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© 2010 Ugur Akinci
Charles Darwin, the founder of modern biology and the father of the Theory of Evolution, was on the research ship Beagle when an earthquake hit Chile, back in 1835.
Darwin went ashore with a group from the research vessel. What he saw astonished all in the group: the shore was jam-packed with all kinds of fish and sea creatures that were caught on land and died with the sudden impact of the event.
A lesser mind would have enjoyed the astonishing view and perhaps drawn some pictures of the spectacle and gone back to the ship with an “interesting story” to tell to their grandchildren.
But Darwin’s first-rate mind took off in another and totally “normal” and “logical” direction (the hindsight is always perfect, isn’t it?).
The next three corollaries he deduced from what he was looking at not only established the foundations of modern geology, but challenged the age-old beliefs about the age of the earth as well.
The first thing young Darwin thought about was: “Since so many sea creatures got caught on land and died without even the opportunity to make it back to water, either the water level must have dropped suddenly or the land must have risen suddenly, due to the earthquake.”
Next thought: “Since all the waters in all oceans of the world are interconnected, it must be the land that is pushed up by the earthquake without a warning.”
Then he lifted his eyes to the majestic heights of the Andean mountains in the distance and in a flash of “logical” inspiration he came up with a shattering scientific truth: “That’s how these mountains must have formed — by being pushed from the bottom by earthquakes.” (Today we know that mountain ranges are formed by the clash of tectonic plates.)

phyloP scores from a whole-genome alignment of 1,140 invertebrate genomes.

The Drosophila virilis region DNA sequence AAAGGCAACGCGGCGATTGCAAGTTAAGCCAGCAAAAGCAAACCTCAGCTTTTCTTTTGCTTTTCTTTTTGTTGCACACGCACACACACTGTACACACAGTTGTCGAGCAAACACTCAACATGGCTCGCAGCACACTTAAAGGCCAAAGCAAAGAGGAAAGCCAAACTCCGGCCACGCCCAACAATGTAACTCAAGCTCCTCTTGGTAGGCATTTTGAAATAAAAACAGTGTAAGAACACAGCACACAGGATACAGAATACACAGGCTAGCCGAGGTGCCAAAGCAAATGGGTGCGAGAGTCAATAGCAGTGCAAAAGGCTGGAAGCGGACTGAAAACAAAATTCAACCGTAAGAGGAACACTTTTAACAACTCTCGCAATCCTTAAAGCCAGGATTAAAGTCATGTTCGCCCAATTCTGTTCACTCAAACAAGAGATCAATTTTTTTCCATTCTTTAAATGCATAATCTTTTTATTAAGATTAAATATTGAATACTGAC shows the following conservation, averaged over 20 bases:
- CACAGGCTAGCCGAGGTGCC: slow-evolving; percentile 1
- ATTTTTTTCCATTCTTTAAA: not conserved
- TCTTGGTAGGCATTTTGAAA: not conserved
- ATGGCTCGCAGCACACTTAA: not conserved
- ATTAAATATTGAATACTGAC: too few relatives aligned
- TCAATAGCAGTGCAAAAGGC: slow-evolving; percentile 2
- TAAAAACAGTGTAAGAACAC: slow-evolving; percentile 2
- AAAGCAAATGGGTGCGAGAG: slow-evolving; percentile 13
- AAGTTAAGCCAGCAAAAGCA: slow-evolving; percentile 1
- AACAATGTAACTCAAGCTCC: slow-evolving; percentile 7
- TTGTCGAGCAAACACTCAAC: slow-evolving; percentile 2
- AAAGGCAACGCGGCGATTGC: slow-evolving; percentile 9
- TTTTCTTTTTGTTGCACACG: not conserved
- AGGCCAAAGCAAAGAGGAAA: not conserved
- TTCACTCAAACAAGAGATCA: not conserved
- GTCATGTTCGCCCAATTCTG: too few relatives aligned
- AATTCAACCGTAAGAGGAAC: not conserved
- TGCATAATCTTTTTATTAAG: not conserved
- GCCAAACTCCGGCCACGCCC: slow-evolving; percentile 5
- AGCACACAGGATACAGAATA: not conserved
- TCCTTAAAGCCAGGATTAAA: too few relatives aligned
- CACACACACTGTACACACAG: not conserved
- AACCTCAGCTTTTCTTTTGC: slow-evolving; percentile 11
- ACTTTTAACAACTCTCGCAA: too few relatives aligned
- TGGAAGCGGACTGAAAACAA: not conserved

Even if he stopped there, what Darwin came up with on that day back in 1835 would have been enough to keep the scientists busy for a century. But Darwin did not stop there. He followed his train of thought with yet another “completely logical” corollary that would pit his scientific thinking against the Victorian dogmas of his time:
“Since earthquakes this strong happen once in every so many centuries and since each time the land mass rises only by a few inches, the world must be millions of years old to create these 20,000 feet mountain ranges.”
I can’t help but be impressed by the simplicity, sheer logic, and smoothness of the progression from one statement to another.
Sometimes that’s all it takes for us to realize the facts that are laying right under our noses; cool-headed, straight-forward thinking that follows the train of thought wherever it may lead.
Human mind is a powerful race car, with tremendous torque. The more I read about the lives of such scientific giants as Darwin the more I realize that “my car” is collecting dust at the garage, surrounded by all the “stuff” that I don’t even need.
(Inspiration for this post is provided by Ira Plato’s “Science Friday” program on NPR radio station.)